In 2009’s The OxyContin Express, Current TV correspondent Mariana van Zeller traveled to South Florida, the “Colombia of prescription drugs,” to report on the state’s OxyContin epidemic. In Gateway to Heroin, premiering June 20, van Zeller heads to Massachusetts to follow up on how Florida’s pill mills have fueled a new phenomenon: opiate addicts turning to heroin for a cheaper, more available high. Watchdog asked van Zeller to weigh in on how prescription drug abuse has created a generation of heroin addicts.
Watchdog: How has the face of Oxy addiction changed since the making of The OxyContin Express?
Van Zeller: It’s only getting worse. Prescription drug addiction is killing more people than cocaine, ecstasy and heroin combined. The biggest problem now is that for this younger generation of kids who are already addicted to Oxy, they are turning to heroin, which is more potent and incredibly dangerous. We interviewed one kid in Massachusetts who was an all-star athlete and was injured in the last football game of his senior year. He left the hospital with a prescription for Oxy for his back injury, and soon he was a full-blown heroin addict. He destroyed his life and everyone around him.
The other issue is that we’re used to hearing about heroin as a “back-alley” drug in poor neighborhoods, and it’s not like that anymore. Heroin is in suburban areas with good middle-class families. These are the daughters and sons of lawyers and doctors.
W: Is OxyContin still the hot item in terms of pill deals?
VZ: In The OxyContin Express, it was all about the Oxys. People were all about getting their hands on the Oxy 80s. But [OxyContin’s maker] Purdue Pharma, because of the enormous pressure by lawmakers and others, came out with a tamper-proof version of Oxy. So when we went to Massachusetts, the big pill now is Percocet 30s. But the Oxys are still around, and in Massachusetts for sure more people are trying Oxy for the first time, which puts them on a fast track to becoming a heroin addict.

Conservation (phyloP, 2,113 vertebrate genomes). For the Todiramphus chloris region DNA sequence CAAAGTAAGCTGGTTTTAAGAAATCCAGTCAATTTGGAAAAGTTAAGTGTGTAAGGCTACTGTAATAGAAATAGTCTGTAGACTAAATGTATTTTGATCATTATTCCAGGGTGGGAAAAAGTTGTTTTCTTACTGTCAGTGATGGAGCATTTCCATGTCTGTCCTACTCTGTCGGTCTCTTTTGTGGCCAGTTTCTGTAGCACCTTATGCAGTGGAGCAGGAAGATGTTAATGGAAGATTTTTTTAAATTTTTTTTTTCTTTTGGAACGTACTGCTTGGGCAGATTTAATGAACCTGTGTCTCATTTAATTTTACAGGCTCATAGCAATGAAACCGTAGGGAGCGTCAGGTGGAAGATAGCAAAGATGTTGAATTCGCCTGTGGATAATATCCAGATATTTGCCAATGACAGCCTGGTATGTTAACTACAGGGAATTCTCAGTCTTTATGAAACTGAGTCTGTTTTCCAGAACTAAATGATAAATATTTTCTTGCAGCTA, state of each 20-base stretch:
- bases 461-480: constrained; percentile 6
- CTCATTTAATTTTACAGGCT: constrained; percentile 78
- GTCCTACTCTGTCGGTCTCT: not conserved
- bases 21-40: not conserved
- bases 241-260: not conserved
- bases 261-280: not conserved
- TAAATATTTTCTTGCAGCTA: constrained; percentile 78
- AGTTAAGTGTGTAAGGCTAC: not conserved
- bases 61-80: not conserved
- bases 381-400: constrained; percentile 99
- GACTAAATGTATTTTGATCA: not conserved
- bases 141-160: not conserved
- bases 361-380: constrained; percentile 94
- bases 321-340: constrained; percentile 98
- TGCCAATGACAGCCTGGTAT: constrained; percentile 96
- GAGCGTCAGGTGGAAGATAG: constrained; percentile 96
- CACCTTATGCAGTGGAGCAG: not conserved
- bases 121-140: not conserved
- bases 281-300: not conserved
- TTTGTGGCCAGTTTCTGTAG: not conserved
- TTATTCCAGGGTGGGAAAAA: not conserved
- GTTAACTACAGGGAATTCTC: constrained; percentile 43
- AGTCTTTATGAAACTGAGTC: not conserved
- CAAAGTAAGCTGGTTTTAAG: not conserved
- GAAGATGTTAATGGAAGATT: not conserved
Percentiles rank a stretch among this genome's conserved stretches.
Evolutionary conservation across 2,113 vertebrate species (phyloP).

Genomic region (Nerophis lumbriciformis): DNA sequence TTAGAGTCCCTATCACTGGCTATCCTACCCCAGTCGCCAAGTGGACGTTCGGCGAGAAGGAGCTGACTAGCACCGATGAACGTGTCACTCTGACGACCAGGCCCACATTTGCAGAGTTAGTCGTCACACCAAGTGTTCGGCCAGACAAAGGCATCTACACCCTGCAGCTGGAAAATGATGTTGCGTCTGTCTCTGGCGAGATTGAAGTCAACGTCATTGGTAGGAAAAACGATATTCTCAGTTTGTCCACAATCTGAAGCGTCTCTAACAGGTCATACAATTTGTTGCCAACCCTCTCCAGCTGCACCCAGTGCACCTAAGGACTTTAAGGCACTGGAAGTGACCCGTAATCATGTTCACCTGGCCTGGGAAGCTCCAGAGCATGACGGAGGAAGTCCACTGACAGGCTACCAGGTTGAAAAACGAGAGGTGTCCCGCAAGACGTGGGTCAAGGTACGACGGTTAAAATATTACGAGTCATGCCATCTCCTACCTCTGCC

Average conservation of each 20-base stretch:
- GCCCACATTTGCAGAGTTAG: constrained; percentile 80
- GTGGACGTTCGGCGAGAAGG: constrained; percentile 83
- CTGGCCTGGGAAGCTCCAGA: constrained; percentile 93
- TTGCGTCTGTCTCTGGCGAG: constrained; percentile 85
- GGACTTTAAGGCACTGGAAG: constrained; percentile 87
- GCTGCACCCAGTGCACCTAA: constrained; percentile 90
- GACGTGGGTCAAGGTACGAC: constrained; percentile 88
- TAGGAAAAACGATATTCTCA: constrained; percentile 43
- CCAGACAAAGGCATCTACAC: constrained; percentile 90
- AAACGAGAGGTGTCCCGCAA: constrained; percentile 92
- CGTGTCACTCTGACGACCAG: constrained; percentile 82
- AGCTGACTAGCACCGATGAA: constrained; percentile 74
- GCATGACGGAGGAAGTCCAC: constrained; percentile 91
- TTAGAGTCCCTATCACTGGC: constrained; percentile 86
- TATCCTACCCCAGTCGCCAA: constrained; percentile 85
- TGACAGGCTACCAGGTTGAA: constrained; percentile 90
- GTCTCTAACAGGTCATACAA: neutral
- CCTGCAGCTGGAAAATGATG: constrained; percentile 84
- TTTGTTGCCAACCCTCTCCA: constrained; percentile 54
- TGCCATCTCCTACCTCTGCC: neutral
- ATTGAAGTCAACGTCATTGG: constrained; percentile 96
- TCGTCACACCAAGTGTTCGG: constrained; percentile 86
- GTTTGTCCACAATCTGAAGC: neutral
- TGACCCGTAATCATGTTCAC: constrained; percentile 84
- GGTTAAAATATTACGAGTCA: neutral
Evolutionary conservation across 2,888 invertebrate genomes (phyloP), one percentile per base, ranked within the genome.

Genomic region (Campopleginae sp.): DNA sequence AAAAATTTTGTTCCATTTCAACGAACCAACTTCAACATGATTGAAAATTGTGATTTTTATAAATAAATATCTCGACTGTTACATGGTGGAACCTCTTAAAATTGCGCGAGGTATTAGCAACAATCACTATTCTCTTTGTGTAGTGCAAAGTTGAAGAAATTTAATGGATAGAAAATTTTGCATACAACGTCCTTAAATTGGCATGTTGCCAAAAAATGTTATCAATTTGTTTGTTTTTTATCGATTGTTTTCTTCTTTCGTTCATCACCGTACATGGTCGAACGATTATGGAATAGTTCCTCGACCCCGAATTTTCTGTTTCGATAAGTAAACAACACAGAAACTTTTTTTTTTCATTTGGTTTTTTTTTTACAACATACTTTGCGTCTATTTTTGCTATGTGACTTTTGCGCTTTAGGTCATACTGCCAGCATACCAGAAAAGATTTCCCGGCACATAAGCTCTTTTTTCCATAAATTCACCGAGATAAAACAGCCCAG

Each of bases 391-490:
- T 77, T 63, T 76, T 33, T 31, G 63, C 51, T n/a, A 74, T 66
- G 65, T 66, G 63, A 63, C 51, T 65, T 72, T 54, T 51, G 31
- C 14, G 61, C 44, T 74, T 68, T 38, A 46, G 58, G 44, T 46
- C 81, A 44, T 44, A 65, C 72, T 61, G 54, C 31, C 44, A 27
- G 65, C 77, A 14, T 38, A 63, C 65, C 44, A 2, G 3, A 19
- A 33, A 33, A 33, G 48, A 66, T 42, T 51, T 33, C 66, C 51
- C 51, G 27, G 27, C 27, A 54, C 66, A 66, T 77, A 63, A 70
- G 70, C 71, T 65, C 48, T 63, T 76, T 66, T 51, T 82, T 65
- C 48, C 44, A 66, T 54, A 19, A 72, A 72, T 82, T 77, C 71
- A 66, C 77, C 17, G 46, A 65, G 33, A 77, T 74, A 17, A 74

One interesting thing we found was that a lot of studies about prescription drug abuse say that kids are getting these drugs from their parents’ medicine cabinets. But we didn’t find that to be the case in Massachusetts. Pills have become street drugs. We visited one drug den where the dealers went down to Florida and brought back the pills, which are their drug of choice for selling. Most of their profit comes from pills, even though heroin and cocaine are right there on the table next to them. It’s so scary.
W: Do you think that because of the changes Purdue made with the tamper-proof Oxys, more people will be driven to heroin?
VZ: There’s certainly an enormous risk that by making Oxys harder to find, for this huge group of people who are already addicted to opiates, it will be a fast switch to heroin for them.
W: Will overdose deaths also increase as a result?
VZ: Absolutely. There has already been a huge increase in overdose deaths from heroin and opiates in Massachusetts. In fact, the state just started a pilot program distributing Narcan [an opioid antagonist that counteracts the effects of opioids in the victim’s body] among family members. It’s already saved over a thousand lives, which shows how bad the problem is there.
W: Any thoughts on how Purdue has acted throughout the Oxy addiction phenomenon?
VZ: As much as Purdue says it isn’t possible to know who or how many people are abusing Oxy, I don’t believe that. If you ask a factory that makes tires how much of their product is distributed and to whom, they know that information. I’m sure Purdue has these numbers. But it’s making a killing off of the profits from Oxy, so there’s no incentive to stop manufacturing it.